Social Security hikes taxable base to give retirees big bump over inflation

The Social Security Administration is issuing the largest bump in benefits to retirees in 40 years, while increasing the taxable wage base for workers by nearly 3 percent in order to keep up with rising inflation under President Biden.

To account for the inflation from the third quarter of 2020 through the third quarter of this year, the SSA on Wednesday revealed the taxable wage base for Social Security this year will rise by 2.9 percent, keeping the tax rate at 6.2 percent for employees and employers each.

Previously, this taxable wage base was set at $142,800. Now with the increase, the first $147,000 will be subject to contribute 6.2 percent of their earnings. That comes to $9,114.00 to the social security program (OASDI) in 2022 from the employee and the same amount from their employer.

People who are self-employed will have to pay at a tax rate of 12.4 percent, or $18,228.

This boost, which impacts around 12 million high-earning workers according to Forbes, will go towards the large bump in benefits for retirees since 1982, which saw an increase of 7.4 percent.

The cost-of-living adjustment (COLA) for Social Security benefit receipts will increase by 5.9 percent in 2022. The number only increased by 1.3 percent in 2021. This will average out to a roughly $92 increase for each retiree per month, bringing the total to $1,657. Retired couples will see an increase of $154 per month.

The only similar increase that has occurred in recent years was in 2009, where recipients saw a 5.8 percent boost.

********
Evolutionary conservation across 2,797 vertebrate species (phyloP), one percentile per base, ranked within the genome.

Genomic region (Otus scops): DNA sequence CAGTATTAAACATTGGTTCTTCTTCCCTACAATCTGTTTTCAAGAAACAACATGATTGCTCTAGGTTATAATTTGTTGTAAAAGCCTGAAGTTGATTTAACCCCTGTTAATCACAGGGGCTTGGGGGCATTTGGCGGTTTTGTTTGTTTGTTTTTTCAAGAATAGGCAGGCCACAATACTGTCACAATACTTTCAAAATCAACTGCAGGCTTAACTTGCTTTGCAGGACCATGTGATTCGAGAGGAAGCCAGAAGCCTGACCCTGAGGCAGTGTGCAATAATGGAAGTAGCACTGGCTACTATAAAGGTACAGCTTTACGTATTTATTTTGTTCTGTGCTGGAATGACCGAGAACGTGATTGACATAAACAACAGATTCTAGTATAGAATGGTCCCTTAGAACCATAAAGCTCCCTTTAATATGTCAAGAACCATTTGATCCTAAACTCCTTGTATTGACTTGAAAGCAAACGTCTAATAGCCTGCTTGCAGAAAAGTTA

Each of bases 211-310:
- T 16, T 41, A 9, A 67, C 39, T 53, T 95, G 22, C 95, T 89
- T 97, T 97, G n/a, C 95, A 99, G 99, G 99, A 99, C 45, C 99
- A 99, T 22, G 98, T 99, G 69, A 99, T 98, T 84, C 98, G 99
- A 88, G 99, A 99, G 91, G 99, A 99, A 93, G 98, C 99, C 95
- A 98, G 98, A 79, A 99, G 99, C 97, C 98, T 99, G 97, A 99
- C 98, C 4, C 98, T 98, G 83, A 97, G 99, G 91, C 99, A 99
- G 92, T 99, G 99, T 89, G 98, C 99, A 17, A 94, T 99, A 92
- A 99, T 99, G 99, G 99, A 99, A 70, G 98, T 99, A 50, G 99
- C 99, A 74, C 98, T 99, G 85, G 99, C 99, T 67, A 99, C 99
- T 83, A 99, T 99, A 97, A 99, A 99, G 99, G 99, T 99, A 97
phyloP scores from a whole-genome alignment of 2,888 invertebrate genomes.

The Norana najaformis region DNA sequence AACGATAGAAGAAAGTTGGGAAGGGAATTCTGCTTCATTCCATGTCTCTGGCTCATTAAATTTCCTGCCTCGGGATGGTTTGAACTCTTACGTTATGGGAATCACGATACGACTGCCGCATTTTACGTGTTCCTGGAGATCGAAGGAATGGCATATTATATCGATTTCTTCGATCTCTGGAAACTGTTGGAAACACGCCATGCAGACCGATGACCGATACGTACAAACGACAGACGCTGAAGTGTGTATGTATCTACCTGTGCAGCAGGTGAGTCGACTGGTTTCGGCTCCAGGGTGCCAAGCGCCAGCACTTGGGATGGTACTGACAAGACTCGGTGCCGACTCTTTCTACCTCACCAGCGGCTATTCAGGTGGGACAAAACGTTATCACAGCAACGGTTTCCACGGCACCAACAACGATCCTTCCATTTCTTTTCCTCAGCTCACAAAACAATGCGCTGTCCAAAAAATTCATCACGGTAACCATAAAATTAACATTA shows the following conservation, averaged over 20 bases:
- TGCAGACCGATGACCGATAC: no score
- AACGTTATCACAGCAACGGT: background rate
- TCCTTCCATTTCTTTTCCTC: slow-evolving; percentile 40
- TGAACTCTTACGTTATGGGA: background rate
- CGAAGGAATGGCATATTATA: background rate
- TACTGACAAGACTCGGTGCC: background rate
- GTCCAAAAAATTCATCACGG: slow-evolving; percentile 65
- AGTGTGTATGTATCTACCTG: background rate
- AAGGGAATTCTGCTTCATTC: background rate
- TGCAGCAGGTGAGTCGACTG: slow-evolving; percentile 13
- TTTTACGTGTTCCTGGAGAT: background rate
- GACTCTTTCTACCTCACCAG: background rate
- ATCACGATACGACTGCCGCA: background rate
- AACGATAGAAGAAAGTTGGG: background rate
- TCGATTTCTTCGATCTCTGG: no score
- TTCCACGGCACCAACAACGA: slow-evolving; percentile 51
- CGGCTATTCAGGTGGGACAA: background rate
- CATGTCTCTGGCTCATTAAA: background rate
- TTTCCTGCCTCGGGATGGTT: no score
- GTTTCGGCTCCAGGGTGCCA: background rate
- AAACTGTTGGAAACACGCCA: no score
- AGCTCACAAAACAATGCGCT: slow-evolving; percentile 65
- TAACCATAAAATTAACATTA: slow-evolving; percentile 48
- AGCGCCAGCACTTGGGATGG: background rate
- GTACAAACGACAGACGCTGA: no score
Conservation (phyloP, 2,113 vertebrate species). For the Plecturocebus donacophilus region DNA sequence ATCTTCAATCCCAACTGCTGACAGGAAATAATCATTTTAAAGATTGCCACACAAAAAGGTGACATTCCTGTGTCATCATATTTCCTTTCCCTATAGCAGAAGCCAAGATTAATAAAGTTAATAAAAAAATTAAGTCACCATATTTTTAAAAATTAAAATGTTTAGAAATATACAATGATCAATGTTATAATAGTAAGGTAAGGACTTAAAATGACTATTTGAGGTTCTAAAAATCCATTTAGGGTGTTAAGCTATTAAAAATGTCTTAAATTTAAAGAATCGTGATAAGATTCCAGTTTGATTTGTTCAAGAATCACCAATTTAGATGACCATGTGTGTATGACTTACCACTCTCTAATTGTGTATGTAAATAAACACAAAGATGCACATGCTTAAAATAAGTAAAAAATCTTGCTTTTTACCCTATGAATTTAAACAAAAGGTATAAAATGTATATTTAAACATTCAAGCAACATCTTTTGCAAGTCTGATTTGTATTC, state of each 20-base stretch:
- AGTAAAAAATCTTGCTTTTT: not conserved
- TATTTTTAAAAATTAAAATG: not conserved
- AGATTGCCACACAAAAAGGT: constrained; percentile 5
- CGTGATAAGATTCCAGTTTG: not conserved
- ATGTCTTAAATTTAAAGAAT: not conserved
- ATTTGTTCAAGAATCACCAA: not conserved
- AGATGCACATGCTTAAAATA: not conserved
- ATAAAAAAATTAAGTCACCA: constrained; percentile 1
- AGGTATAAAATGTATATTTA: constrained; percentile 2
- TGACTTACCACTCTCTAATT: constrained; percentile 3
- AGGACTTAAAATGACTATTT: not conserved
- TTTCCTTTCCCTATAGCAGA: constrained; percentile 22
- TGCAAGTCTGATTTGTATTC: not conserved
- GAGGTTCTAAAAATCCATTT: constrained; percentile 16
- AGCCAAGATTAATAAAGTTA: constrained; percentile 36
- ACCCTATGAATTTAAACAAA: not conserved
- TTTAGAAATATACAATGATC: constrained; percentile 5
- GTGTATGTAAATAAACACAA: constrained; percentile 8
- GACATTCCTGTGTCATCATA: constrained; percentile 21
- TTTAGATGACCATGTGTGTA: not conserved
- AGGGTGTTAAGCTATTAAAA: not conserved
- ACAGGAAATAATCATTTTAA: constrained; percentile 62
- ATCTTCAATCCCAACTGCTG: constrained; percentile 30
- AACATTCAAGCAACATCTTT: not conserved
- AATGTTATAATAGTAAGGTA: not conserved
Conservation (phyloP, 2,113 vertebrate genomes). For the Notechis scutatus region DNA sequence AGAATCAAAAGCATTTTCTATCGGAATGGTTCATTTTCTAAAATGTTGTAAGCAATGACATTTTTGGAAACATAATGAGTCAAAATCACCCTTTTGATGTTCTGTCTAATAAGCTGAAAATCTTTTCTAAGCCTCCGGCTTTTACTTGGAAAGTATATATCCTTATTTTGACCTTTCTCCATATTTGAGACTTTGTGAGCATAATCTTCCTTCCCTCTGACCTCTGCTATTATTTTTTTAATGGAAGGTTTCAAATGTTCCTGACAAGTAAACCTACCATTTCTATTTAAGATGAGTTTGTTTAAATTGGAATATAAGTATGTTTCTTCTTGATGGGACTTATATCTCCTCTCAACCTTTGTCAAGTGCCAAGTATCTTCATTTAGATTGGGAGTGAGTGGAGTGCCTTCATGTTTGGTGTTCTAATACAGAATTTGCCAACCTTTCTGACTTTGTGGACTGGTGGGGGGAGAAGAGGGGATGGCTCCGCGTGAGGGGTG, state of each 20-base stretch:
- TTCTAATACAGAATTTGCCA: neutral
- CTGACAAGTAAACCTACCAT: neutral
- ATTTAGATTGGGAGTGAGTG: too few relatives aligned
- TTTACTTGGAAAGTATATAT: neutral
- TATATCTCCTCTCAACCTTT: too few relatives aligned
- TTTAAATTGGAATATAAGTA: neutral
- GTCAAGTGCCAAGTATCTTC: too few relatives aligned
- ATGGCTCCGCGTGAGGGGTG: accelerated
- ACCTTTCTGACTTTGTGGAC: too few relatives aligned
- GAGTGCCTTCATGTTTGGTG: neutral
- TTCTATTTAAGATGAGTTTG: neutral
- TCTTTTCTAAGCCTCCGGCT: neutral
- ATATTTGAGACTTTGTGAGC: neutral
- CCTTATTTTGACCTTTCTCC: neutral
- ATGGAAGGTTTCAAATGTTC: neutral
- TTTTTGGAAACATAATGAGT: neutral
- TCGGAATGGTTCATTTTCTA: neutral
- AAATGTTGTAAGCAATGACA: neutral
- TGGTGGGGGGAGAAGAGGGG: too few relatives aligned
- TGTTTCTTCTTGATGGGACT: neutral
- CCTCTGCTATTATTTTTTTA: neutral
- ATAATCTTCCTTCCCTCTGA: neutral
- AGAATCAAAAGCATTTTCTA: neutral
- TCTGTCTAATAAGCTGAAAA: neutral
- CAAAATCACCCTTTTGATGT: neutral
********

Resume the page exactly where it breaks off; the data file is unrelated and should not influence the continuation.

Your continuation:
President Joe Biden
President Joe Biden has previously claimed that inflation was a side effect of the economy recovering from the pandemic.
An illustration of hundred dollar bills with a social security card.
Social Security recipients will receive the largest increase in benefits since 1982.
Getty Images/iStockphoto

The SSA also laid out how the increase will affect different retirees, such as widowed mothers, aged widowers, and disabled workers.

Medicare Part B and Part D premiums, which could increase next year, will reduce retirees’ overall amount of benefits, however, the official Medicare premium amounts have not been announced. Retirees can expect those in December. Both premium plans are automatically deducted from Social Security checks.

Social Security recipients who are below the full retirement age will be withheld $1 in benefits for every $1 earned above $1,630 a month (or $19,560 a year). When recipients reach the full retirement age of 66 years and two months (for those born in 1955) they will no longer face the penalty. 

The SSA is set to run out of its trust fund by 2033. The Committee for a Responsible Federal Budget has warned that the administration is on its way to depleting the fund a year earlier, due to the higher cost-of-living payments.

Some have blamed the COVID-19 pandemic and the short recession it caused as the reason for a drop in revenue from payroll taxes which is hastening the rate at which Social Security funds are depleting.